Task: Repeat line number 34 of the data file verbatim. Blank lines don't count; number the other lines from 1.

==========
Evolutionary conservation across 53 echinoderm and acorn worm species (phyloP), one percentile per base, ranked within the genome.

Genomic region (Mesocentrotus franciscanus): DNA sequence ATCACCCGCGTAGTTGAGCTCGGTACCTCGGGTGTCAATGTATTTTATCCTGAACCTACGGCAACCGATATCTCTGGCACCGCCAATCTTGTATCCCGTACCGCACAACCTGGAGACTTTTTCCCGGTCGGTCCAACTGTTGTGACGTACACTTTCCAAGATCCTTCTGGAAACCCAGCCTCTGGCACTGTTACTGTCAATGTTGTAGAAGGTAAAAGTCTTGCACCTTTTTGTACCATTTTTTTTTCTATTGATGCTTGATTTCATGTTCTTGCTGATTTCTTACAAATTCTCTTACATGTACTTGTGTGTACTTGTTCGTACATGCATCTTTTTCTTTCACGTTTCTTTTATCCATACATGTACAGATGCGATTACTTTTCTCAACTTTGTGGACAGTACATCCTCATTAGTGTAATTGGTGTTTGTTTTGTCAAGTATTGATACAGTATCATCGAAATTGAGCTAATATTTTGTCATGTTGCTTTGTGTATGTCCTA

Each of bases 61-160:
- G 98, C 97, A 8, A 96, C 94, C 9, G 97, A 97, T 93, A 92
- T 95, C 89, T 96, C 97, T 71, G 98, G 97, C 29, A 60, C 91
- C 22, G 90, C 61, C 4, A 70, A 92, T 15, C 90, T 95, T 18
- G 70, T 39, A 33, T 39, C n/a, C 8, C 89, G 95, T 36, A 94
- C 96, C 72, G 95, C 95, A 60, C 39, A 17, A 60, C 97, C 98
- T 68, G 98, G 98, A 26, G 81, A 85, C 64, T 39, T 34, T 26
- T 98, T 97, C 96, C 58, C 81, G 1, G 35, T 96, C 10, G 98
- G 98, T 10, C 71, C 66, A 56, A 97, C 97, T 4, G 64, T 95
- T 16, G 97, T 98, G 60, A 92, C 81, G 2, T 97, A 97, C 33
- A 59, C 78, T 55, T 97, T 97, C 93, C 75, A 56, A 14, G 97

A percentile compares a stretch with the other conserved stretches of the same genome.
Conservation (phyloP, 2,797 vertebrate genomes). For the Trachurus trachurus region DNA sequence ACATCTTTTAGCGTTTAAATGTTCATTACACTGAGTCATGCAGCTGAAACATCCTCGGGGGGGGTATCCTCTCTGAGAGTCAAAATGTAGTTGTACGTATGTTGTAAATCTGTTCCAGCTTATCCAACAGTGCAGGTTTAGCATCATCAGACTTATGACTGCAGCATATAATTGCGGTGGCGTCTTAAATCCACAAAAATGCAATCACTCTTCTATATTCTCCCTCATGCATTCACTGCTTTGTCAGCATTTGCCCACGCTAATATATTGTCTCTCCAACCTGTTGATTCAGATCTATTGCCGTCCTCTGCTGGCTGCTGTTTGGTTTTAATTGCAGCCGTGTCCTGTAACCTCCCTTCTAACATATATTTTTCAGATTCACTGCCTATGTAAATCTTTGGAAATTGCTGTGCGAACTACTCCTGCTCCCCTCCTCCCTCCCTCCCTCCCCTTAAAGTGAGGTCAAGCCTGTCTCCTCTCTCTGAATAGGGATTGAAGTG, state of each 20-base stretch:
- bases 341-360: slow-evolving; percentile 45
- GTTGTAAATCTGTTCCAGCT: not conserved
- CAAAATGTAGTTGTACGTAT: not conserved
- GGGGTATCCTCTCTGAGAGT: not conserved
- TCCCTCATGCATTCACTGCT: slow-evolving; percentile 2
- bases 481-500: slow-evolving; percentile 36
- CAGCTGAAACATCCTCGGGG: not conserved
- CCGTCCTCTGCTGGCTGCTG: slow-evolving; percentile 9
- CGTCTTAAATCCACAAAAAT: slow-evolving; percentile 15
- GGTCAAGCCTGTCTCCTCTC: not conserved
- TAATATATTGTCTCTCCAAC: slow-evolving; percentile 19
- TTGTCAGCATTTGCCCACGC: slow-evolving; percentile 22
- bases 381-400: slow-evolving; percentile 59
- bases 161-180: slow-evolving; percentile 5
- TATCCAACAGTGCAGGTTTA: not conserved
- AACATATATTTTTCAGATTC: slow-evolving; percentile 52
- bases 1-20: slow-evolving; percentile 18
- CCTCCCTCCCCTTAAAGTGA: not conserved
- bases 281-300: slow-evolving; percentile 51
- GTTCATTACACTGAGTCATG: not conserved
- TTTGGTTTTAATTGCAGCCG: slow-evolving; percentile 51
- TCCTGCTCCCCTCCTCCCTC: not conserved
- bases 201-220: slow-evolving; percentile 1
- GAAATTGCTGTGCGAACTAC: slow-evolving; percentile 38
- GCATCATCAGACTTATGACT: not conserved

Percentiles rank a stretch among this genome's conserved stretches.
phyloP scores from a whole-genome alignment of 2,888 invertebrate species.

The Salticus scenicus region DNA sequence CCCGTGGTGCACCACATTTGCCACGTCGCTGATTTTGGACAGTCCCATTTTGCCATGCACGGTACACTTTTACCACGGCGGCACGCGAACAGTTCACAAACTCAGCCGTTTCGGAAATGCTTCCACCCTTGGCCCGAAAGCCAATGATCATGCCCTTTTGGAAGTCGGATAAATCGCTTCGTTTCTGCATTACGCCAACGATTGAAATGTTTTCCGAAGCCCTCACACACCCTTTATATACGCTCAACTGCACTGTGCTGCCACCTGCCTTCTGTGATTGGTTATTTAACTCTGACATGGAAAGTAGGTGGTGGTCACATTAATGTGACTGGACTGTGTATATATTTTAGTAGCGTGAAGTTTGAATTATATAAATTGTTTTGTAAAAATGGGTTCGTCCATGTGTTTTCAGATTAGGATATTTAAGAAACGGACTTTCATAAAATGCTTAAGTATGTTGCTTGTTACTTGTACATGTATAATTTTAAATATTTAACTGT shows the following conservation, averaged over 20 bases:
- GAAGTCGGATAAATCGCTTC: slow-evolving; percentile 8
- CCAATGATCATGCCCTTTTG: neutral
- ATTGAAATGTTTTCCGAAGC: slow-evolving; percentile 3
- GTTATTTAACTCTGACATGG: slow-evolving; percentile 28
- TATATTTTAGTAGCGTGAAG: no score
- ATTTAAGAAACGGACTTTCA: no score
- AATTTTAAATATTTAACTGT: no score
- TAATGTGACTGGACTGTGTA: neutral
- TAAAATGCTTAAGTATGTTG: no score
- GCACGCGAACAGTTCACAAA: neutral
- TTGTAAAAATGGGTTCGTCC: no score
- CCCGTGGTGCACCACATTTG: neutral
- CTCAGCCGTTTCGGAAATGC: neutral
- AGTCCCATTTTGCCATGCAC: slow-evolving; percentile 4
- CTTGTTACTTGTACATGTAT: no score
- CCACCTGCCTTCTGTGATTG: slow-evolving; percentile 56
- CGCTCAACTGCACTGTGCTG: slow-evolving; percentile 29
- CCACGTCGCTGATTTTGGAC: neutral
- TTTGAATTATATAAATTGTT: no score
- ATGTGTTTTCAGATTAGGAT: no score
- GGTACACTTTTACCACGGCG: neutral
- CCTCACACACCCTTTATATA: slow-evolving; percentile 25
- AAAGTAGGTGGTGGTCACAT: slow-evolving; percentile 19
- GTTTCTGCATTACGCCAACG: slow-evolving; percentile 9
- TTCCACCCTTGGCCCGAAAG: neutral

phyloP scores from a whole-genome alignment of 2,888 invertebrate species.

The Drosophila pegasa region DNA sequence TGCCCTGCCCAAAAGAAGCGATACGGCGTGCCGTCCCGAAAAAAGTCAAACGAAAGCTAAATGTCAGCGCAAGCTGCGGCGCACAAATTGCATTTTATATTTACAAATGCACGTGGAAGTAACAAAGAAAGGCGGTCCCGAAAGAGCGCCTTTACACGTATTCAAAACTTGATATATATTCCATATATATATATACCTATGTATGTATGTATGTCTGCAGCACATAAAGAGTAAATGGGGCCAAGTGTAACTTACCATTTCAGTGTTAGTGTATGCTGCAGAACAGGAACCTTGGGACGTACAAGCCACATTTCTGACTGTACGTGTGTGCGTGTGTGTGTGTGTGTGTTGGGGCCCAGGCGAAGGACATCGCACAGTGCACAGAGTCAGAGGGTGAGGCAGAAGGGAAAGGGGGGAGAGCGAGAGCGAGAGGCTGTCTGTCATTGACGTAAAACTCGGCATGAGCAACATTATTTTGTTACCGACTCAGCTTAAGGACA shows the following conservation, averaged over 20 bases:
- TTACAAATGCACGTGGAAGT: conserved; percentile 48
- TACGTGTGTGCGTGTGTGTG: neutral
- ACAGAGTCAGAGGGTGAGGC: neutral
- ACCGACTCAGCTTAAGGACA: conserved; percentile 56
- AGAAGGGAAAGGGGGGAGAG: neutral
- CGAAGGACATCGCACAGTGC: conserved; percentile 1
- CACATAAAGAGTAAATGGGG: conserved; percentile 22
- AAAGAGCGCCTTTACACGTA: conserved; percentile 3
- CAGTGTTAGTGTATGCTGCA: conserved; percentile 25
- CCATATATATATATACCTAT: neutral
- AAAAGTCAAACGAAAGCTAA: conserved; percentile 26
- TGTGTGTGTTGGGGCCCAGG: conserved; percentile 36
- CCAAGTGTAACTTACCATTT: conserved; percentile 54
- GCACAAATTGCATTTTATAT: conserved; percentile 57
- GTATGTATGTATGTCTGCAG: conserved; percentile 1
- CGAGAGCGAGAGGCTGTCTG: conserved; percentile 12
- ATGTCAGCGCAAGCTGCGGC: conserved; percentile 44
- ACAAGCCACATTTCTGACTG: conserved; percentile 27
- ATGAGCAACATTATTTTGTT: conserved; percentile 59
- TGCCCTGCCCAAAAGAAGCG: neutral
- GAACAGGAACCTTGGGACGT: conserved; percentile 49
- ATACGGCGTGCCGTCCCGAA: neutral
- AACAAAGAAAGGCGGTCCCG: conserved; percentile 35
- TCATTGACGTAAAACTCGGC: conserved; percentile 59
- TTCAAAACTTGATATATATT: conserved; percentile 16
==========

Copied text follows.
- bases 281-300: slow-evolving; percentile 51